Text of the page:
FAQ – OCT Certification and AQs

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What are Additional Qualifications?

McNay: Additional Qualifications (AQ) courses qualify you to teach grades, subjects, or specialties beyond your initial teacher qualification. If your initial teaching qualification is PJ, you may want to qualify to teach JI. Or, if your qualification is JI Music, you may wish to qualify to teach PJ, or JI Math, or IS Music.

You may begin taking AQ courses as soon as you have completed your B.Ed. program. Western is one of many many AQ providers in the province. At Western, AQ courses are offered through the ASPIRE – Advanced Studies in Professional Education – Office, which is located in the Faculty of Education building.

Why does Western not offer discounts on AQ courses for recent graduates of the B.Ed.?

McNay: This is a question you would have to ask Western’s Continuing Studies Department. The Faculty of Education develops and teaches AQ courses as well as a STEM Certificate Program, but the administration of those courses—including fees and other administrative matters—is the responsibility of Western Continuing Studies.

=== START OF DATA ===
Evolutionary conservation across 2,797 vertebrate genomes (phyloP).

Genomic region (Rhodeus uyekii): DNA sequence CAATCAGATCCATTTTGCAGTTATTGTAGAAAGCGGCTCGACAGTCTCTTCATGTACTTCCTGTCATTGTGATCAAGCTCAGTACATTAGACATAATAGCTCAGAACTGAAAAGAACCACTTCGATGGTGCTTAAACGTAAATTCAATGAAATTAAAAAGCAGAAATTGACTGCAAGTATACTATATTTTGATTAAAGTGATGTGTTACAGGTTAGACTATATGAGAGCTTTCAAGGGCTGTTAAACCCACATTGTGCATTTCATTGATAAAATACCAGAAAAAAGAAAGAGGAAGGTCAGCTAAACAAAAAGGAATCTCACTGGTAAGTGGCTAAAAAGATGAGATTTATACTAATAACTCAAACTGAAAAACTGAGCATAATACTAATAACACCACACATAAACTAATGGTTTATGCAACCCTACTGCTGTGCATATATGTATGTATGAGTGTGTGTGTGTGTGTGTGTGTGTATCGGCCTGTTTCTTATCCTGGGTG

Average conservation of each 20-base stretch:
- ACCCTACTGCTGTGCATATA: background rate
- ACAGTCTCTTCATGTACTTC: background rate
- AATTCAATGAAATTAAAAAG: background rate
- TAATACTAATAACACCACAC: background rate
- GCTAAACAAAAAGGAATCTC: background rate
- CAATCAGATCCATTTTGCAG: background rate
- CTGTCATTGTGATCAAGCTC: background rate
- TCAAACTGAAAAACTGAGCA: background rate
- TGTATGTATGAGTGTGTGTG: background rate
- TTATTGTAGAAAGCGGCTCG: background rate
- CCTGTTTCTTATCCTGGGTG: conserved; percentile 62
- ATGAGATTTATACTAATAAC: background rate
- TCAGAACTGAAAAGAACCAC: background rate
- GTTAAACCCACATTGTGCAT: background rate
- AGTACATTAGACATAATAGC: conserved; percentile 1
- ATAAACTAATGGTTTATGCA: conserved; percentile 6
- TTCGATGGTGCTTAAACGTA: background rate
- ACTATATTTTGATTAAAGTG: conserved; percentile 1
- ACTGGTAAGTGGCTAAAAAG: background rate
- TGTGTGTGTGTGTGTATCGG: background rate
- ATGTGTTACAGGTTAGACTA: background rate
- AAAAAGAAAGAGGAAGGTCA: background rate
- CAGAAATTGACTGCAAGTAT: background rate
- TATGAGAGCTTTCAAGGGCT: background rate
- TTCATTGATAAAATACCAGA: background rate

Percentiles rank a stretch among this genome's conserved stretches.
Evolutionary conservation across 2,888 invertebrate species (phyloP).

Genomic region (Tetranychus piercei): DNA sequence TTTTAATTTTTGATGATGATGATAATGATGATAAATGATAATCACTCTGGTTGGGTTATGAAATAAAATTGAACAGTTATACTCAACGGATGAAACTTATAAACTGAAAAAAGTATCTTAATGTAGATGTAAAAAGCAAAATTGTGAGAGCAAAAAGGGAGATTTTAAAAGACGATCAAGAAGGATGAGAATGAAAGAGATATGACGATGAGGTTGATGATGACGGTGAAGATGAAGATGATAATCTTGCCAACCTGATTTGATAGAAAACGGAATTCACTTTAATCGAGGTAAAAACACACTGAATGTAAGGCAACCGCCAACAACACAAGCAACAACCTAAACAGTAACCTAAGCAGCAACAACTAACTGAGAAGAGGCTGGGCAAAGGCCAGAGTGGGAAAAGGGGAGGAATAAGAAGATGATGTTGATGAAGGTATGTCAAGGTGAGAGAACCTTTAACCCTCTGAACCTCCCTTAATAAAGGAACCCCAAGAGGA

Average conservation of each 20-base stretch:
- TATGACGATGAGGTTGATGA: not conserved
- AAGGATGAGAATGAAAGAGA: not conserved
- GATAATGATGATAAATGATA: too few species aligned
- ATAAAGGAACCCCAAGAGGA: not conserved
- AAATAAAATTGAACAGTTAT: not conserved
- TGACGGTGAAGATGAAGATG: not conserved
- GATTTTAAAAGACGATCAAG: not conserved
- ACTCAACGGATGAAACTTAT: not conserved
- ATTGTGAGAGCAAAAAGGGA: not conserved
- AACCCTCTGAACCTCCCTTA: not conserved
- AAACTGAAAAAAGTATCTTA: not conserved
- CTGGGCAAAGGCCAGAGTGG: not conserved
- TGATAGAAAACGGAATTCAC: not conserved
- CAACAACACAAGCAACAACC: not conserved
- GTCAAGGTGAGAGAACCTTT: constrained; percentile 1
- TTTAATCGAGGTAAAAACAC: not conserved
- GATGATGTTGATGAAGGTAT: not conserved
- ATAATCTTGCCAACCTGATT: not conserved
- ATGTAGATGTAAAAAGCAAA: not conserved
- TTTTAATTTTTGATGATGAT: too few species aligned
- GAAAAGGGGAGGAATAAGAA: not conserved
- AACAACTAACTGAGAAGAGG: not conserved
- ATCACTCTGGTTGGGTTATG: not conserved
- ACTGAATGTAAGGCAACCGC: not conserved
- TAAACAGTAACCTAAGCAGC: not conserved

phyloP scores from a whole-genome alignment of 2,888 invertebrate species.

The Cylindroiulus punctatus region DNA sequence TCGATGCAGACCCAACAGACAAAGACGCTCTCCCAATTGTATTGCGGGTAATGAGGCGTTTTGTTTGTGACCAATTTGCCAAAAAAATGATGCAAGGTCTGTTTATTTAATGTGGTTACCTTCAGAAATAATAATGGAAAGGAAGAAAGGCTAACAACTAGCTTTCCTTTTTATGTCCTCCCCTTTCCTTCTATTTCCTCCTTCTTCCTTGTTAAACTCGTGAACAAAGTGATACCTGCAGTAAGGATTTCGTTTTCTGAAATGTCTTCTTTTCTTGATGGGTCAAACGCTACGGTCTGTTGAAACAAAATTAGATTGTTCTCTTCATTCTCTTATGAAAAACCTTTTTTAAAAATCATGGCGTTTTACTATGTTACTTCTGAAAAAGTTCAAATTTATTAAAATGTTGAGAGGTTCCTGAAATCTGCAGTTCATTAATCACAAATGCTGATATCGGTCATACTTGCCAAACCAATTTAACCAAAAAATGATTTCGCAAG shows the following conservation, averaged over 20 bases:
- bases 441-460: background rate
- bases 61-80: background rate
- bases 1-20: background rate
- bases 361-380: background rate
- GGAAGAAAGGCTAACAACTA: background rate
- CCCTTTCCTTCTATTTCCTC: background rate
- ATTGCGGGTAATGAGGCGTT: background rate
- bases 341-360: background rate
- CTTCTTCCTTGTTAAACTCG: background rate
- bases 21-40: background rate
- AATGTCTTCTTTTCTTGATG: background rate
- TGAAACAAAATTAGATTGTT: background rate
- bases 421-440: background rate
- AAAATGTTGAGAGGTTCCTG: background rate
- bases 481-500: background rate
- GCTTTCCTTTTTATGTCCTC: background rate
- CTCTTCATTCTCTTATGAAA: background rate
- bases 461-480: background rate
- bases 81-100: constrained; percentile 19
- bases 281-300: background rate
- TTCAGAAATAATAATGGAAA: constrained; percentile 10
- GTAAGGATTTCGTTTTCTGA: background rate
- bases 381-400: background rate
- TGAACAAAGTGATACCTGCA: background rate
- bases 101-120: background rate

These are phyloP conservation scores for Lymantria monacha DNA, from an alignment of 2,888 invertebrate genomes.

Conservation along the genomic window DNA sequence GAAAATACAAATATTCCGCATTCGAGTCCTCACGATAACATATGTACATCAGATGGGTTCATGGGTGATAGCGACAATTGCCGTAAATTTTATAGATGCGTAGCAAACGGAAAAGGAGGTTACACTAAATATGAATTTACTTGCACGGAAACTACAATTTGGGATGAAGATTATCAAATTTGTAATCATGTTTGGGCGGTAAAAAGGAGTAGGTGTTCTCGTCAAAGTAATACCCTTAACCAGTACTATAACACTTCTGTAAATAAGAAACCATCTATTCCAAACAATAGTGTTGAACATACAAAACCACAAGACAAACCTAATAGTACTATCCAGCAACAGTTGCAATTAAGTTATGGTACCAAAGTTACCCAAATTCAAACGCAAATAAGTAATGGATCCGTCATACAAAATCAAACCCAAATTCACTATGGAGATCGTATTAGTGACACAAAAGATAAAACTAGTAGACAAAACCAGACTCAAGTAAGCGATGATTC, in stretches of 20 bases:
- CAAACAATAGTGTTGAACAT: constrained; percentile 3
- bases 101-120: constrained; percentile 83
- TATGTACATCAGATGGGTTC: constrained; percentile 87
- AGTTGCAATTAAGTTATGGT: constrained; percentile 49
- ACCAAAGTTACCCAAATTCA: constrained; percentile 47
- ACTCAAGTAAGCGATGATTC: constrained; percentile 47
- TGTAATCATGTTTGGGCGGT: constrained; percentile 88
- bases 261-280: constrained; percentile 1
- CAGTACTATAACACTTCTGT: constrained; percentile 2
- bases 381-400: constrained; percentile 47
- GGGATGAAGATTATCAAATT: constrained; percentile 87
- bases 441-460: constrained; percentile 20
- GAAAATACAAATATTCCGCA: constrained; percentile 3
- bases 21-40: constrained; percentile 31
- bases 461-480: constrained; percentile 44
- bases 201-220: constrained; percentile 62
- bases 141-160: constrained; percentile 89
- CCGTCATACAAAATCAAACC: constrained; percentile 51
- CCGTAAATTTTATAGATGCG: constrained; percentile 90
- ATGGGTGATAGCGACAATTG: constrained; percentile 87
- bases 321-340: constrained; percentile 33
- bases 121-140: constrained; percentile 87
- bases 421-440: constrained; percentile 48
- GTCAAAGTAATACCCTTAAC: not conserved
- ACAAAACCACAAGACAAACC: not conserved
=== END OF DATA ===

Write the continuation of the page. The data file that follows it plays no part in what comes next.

Since Western’s B.Ed. is an OCT accredited program, couldn’t the OCT certification process be streamlined? Why do we have to apply to the OCT and pay the application fee?

McNay: This is a question you would have to ask the Ontario College of Teachers (OCT) —but do not do so until you fully understand what the OCT does.

Because certification is an OCT responsibility, the OCT gets to determine how it is done. The OCT is government-mandated and responsible to the public, and they do not have to take guidance from our Faculty or any other Faculty. At the end of each academic year, the Faculties simply provide them with confirmation that you have completed your program.

The OCT is what is called a regulatory body or regulatory agency—all professions have them:  accountants, architects, doctors, lawyers, veterinarians—if you are interested, here’s a full list of regulated professions in Ontario. Regulatory bodies make it possible for the members of the profession to govern themselves. They set standards and ethical guidelines, accredit programs, and have disciplinary powers over their members—all in the public interest. Doing all this costs money. A new teacher registering for the first time pays a one-time fee. After that, to remain in good standing, each member pays an annual membership fee. It is the price of being a member of a self-governing profession.

It is perhaps worth noting that the annual fee for OCT members in 2016 was $150. Only one profession, the College of Trades, was lower ($135); the College of Early Childhood Educators was equal ($150); and all 34 other professions were higher (up to over $2100 annually). You can compare the annual fees here if you are interested.

 

This week’s expert contributor:

  • Dr. Margaret McNay, Associate Dean

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